3. A Midsummer Night’s Dream (drama) • 00:14:00 • BBC radio recording of premiere. Pears: "The opera is, I think, one of Britten's most rich and varied achievements. He's freer in this than he has been for a long time." Tiny space of Jubilee Hall. April Cantelo: having to go outside to cross behind the stage. Great tribute to be asked to sing by Britten. Description of her character. "Working with him on a piece that had been written for me was just wonderful, because it all kind of fitted like a glove. If I obeyed everything he wrote in the score, it sounded like me, somehow or other." Positive critical response. Jenny Doctor: audience appreciation index lower than was usual for operas at the time. Responses inc "lacking in melody, harmony, form, beauty of interest", "a cacophony of rhythmless banging and clanging called music, by someone who obviously thinks melody is below his dignity to produce."
    4. Noye’s Fludde (drama) • 00:11:20 • As part of 1958 Monitor doc. Michael Crawford: on playing Japhet in this original production in Orford Church. Was 14/15 at the time, and voice was lower. Britten's markings in Crawford's score for the transposition. "He just spent any amount of time we needed. He was a kind man, he was generous. Everyone was so enthusiastic and you always wanted to impress Mr Britten." Over-exerting himself on hauling a rope and falling back off the art. Humphrey Burton: Britten's credo that he wanted to make music that was useful for the community came across. Britten: "I have a particular inclination as a composer to want to write music that is useful. And if someone asks me to do something, my inclination is to want to please them. Crawford: "He would work with all the children and be encouraging. That's the best kind of teacher. Especially as an introduction to classical music. You long for a teacher to make it live. To draw out of you something that you otherwise might never have discovered."
    5. Benjamin Britten (tv) • 00:10:00 • Filming of Monitor in 1958. Humphrey Burton: my first job was looking at rushes for the doc, and helping write the commentary. Imagines that the direction for Britten must have needed to be more prescriptive than it would do today. Sense of the festival, and focus on Noye's Fludde.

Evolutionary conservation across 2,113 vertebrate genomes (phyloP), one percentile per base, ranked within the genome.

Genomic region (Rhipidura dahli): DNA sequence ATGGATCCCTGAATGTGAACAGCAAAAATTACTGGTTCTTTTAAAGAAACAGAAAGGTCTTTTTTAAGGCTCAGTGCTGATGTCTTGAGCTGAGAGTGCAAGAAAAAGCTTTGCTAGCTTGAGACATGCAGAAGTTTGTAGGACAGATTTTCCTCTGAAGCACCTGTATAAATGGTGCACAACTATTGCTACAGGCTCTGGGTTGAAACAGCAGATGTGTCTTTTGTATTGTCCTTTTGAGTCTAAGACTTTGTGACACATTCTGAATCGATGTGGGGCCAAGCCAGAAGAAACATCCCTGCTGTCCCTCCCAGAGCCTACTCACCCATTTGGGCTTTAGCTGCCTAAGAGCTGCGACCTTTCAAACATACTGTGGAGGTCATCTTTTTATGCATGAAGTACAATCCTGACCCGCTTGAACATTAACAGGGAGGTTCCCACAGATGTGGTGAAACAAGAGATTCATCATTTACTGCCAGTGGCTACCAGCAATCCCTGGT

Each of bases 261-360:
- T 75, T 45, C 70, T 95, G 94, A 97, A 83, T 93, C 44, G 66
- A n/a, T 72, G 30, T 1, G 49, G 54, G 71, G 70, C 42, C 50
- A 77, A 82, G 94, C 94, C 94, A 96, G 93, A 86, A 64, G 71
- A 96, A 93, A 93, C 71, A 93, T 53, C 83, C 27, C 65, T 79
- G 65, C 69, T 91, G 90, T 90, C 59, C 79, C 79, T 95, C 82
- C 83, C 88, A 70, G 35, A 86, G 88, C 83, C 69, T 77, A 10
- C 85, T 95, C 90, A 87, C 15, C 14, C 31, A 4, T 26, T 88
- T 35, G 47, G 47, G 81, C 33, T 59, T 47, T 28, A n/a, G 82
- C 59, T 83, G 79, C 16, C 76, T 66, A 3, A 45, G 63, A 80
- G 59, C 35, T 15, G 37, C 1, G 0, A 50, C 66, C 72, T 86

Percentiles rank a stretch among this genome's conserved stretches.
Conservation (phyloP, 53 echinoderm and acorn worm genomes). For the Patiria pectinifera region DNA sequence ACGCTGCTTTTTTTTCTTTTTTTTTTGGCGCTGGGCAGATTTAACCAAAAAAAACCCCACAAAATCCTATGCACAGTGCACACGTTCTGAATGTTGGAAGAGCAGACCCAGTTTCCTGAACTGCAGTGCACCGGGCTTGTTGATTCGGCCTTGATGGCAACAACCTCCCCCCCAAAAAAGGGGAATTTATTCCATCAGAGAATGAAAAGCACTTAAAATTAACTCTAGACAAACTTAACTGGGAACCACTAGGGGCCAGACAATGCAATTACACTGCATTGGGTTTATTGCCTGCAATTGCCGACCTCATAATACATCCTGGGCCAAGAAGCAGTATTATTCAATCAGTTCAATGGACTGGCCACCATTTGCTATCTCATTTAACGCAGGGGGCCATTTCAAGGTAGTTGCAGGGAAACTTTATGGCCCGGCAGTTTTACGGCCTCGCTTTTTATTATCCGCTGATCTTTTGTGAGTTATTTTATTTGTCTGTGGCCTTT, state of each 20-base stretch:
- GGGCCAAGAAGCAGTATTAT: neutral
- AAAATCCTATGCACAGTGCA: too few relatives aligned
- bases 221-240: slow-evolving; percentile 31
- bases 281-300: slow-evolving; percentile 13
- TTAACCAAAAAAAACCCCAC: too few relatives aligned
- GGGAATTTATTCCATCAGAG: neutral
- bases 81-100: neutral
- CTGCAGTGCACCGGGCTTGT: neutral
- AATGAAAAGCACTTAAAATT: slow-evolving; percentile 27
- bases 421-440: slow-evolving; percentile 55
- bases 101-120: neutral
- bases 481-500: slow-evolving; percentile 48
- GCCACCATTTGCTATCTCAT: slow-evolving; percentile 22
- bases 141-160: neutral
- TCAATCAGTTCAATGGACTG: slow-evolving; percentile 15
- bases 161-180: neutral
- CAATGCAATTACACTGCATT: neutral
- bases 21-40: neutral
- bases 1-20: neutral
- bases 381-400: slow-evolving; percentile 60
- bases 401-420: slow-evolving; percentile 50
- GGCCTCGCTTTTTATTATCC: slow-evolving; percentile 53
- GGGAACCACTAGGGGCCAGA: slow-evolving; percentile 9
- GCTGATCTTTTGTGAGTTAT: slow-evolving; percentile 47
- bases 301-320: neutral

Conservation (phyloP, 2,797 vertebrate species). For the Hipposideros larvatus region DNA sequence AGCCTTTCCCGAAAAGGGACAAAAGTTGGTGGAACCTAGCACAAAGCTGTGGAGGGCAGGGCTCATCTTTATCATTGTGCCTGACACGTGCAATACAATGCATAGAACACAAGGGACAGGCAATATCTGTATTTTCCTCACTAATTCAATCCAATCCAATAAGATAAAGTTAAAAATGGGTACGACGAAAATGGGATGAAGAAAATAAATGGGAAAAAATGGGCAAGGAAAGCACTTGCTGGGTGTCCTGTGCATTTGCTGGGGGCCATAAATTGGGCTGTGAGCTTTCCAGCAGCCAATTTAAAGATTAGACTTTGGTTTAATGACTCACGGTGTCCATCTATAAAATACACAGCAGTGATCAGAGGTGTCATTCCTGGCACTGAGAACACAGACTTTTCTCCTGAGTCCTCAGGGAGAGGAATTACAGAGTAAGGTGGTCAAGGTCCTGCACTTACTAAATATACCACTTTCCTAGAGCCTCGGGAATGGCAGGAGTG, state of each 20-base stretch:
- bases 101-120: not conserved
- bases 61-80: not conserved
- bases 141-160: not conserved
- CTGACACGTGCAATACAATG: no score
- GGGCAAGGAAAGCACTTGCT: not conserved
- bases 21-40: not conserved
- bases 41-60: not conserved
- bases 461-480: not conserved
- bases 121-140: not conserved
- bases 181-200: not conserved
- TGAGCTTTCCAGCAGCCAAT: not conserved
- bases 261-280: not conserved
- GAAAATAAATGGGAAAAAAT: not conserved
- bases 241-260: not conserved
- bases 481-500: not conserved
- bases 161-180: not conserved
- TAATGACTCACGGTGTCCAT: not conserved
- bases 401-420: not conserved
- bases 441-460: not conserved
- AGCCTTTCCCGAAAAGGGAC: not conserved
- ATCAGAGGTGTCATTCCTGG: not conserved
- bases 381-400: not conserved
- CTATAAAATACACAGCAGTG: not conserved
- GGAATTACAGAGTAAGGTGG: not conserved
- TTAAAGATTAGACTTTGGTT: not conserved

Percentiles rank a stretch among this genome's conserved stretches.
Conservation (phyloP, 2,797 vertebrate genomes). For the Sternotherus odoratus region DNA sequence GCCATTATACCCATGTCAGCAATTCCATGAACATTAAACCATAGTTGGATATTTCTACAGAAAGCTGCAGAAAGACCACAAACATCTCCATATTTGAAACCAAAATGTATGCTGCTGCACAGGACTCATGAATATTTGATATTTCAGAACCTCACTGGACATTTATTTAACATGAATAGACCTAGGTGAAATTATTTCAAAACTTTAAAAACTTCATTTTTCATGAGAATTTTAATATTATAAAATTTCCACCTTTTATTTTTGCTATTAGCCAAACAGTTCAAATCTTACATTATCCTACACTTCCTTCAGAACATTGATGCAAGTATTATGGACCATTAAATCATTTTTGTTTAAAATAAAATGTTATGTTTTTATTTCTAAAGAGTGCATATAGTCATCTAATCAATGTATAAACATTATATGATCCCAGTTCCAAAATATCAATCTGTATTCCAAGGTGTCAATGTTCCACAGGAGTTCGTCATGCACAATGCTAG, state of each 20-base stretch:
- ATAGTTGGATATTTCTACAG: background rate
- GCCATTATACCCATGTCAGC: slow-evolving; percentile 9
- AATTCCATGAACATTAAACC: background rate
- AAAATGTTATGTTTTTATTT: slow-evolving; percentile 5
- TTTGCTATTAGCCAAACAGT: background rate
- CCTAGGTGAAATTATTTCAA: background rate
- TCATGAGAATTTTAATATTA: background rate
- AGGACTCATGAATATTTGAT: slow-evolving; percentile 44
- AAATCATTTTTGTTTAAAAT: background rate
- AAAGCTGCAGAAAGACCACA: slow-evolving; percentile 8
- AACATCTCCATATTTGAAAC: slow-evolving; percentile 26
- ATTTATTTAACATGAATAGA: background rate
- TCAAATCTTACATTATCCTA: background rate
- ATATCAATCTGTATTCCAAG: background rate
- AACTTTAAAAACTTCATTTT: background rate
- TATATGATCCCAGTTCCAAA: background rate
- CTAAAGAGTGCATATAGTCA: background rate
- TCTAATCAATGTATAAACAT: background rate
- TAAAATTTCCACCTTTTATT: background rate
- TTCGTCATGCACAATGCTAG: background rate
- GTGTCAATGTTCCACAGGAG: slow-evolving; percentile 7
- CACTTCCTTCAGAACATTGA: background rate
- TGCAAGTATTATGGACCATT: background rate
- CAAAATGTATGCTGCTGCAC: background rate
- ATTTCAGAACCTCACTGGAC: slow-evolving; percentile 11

6. Marine (music) • 00:09:00 • 1939 radio broadcast of premiere at the Queen's Hall. Nicholas Kenyon: sensing an audience that is open and receptive to Britten's music.
    7. Peter Grimes (drama) • 00:01:25 • 1969 recording of Peter Grimes at Snape. Listeners' comments on BBC Radio broadcast of 1945 premiere. Composition especially for Pears. Colin Matthews: "trying to be the young fisherman was not so easy in close-up". Joan Cross and Brian Large as stage/TV directors. Tightness of space in the Maltings. Britten finding it frustrating/limiting medium. Deborah Bull: limitations in space released an intensity. Nicholas Kenyon: Britten as great humane composer of the century, poss due to not being at ease with himself / his position in society. Musical landscape. Oliver Knussen: Aldeburgh right on the edge, days with very low skies when you can physically feel the pressure, the tension before the storm.
        [_edit_lock] => Array
                [0] => 1517751895:1
        [_edit_last] => Array
                [0] => 1
        [creative] => Array
                [0] => Andy King-Dabbs*producer and director
        [cast] => Array
                [0] => James Naughtie*narrator**David Attenborough*interviewee**Humphrey Burton*interviewee**Colin Matthews*interviewee**Nicholas Kenyon*interviewee**Deborah Bull*interviewee**Michael Crawford*interviewee**Jenny Doctor*interviewee (Syracuse University)**Nigel Douglas*interviewee (tenor)**April Cantelo*interviewee (soprano)**Tom Service*interviewee**David Willcocks*interviewee**Charles Hazlewood*interviewee**Maggie Cotton*percussionist at first performance of the War Requiem**Malcolm Lewis*in choir at first performance of the War Requiem**Peter Maxwell Davis*interviewee**Barbara Lewis*in audience at first performance

Leave a Reply

Your email address will not be published.

This site uses Akismet to reduce spam. Learn how your comment data is processed.